Johnson grew up in the Towson area and moved with his family to Anne Arundel County at age 15 when his father took over as vice president of the company. As a high school student in Severna Park, he worked one summer in the hardware department of Montgomery Ward and another at the Annapolis yard. He officially joined the company in 1975 after receiving a bachelor's degree in business administration at the University of Miami. Johnson began as a management trainee and moved through the ranks of department manager, store manager, vice president to president.

"My father was president before me," Johnson explains, "and I worked with him most of my career until he died at the end of 1999. I was able to observe his way of doing business for a very long time, as I'm sure he learned from his dad."

One of the greatest challenges for J. F. Johnson Lumber Company has been to be large enough to remain in business against the national companies. "To be in the lumber business these days, you have to be larger," Johnson says. "It's very hard to have a small lumber yard because competition doesn't allow for that. You have to get up to a certain size and scale to really have it work."

The addition of an outside sales force has helped significantly in growing the business, by calling on builders and offering specialized, individual services. "We have probably doubled our sales volume in the last six years or so," Johnson says. "We're always looking to do what our customers want us to do---in other words, to supply things when they need it; to supply the right products; to be friendly about it; to be very efficient about it. If we could do it like the pizza business, we would---you know, you call up and 30 minutes later, you get it!"

After 60 years in the same location, the Annapolis yard is about to be replaced with an innovative, 70,000-square-foot building in Edgewater. The new facility features indoor, drive-through loading. "Essentially, what you do," says Johnson," is drive your pickup truck into a long aisle that will have racks of merchandise on both sides. At the end, you turn around and come back another long aisle and you check out at the end. It's as if you could drive your truck through a home center." The two aisles are hundreds of feet long and are three lanes wide. The center lane is for traveling; the two side lanes are for stopping to browse or load merchandise.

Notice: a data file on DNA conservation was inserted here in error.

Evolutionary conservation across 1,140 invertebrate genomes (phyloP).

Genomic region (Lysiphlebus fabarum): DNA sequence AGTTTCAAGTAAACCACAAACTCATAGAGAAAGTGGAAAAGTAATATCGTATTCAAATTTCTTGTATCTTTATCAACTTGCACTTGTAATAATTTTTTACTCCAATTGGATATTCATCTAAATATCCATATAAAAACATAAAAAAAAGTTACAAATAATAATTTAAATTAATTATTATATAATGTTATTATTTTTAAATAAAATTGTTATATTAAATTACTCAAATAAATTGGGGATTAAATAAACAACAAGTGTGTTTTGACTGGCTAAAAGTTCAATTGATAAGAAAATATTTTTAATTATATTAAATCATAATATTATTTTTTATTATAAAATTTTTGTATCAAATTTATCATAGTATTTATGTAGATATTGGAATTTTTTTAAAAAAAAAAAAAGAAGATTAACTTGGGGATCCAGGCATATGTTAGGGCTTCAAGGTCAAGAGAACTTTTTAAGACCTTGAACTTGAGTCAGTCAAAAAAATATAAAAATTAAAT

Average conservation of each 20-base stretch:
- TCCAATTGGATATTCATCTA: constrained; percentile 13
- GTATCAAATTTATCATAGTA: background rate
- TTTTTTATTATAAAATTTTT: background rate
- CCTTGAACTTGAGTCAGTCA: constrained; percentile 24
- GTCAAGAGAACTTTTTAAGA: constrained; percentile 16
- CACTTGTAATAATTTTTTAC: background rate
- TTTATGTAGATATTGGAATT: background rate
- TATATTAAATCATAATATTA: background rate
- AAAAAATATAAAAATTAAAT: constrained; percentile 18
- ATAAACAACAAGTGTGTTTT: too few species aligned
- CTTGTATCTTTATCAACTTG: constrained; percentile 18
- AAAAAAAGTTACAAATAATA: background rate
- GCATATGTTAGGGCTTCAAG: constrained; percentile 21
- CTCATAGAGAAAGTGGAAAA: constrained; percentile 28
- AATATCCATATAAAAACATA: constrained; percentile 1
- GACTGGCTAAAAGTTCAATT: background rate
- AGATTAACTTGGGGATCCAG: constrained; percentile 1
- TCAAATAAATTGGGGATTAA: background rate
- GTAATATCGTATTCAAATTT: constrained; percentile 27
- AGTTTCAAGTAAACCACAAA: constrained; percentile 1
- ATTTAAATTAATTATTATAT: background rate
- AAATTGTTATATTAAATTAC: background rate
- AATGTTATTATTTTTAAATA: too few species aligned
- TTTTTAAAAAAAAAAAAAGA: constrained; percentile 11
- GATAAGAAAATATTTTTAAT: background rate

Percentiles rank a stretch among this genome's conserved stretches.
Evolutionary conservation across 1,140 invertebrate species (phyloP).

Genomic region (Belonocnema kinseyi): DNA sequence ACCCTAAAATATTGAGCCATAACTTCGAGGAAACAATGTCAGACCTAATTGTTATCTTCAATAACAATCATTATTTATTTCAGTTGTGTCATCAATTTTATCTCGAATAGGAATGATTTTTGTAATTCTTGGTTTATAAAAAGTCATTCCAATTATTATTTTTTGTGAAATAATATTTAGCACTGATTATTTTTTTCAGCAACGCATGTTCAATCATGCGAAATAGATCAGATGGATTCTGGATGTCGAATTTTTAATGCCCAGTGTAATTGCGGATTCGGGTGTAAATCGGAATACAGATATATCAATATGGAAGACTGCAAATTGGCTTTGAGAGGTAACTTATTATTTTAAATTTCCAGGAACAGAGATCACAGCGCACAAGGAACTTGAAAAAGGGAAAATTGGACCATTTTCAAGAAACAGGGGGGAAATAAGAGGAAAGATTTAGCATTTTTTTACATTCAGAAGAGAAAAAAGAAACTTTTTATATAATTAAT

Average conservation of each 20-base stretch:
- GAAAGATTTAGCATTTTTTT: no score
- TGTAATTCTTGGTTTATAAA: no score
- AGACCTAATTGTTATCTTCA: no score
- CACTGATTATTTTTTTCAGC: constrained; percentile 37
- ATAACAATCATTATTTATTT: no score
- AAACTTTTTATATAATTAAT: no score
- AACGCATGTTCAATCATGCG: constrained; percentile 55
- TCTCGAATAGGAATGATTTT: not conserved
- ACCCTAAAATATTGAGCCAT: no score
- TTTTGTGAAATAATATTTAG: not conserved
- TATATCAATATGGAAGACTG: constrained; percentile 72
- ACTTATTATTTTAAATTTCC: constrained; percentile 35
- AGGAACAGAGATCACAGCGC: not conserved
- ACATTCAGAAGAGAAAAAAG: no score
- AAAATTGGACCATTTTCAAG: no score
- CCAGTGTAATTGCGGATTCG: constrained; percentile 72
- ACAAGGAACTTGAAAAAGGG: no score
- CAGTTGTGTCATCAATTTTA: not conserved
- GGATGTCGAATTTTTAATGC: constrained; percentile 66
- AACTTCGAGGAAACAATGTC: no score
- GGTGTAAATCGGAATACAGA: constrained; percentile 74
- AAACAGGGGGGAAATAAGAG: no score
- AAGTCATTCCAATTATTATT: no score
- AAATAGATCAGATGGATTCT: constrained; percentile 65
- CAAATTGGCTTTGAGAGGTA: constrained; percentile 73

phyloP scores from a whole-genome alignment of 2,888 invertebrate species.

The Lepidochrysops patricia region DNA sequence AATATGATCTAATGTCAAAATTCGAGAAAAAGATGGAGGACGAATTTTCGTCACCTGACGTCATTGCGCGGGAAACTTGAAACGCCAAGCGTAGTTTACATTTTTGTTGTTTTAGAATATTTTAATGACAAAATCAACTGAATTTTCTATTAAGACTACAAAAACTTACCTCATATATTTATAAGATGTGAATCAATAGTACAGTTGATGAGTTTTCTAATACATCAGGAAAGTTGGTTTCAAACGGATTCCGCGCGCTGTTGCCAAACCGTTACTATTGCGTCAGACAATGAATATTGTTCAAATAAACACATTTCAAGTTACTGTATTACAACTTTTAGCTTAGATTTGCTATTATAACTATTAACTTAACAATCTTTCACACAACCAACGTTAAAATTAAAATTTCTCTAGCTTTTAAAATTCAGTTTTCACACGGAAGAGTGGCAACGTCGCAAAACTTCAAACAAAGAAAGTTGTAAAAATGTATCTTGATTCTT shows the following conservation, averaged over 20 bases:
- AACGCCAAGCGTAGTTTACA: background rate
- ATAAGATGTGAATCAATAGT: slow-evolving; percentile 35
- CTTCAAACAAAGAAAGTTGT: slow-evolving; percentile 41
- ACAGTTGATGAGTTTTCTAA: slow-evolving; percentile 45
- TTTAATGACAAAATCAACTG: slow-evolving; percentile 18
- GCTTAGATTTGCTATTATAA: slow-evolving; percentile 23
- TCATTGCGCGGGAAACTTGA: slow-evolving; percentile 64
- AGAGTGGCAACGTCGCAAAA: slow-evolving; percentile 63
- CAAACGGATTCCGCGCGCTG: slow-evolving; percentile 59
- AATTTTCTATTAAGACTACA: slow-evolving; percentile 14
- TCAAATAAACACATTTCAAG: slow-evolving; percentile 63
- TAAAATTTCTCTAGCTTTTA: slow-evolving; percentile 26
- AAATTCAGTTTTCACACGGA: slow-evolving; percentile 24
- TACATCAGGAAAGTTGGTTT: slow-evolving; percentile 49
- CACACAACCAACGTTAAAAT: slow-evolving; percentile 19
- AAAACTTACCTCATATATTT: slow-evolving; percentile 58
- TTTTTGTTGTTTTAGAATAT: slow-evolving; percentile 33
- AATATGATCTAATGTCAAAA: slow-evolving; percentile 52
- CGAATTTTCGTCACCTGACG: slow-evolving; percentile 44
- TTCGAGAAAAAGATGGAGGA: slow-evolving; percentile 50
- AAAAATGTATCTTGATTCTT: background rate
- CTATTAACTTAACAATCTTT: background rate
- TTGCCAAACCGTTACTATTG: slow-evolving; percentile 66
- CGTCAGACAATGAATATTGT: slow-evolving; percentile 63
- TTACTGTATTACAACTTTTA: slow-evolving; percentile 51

Johnson, who describes himself as "sort of a designer-type person, a creator," enjoyed designing much of the new building. After hours, he gives of his expertise to his church, Evangelical Presbyterian Church of Annapolis, where he is building program director for a new, 11-room addition. "Something to keep my evenings full," he says with a smile. The West Street yard property is expected to be sold. Mixed-use development, primarily residential, is planned by a Washington-based company.

Johnson is already looking beyond Edgewater at the possibility of a fourth location. While the suburbs of Baltimore and Washington remain very attractive, he seems to have given the lower Eastern Shore a good bit of thought from a marketing perspective. "If we ever go to Salisbury, we're gonna say we're coming home---we won't know a soul, but we're gonna say, 'Johnson Lumber returns to the lower Eastern Shore!'"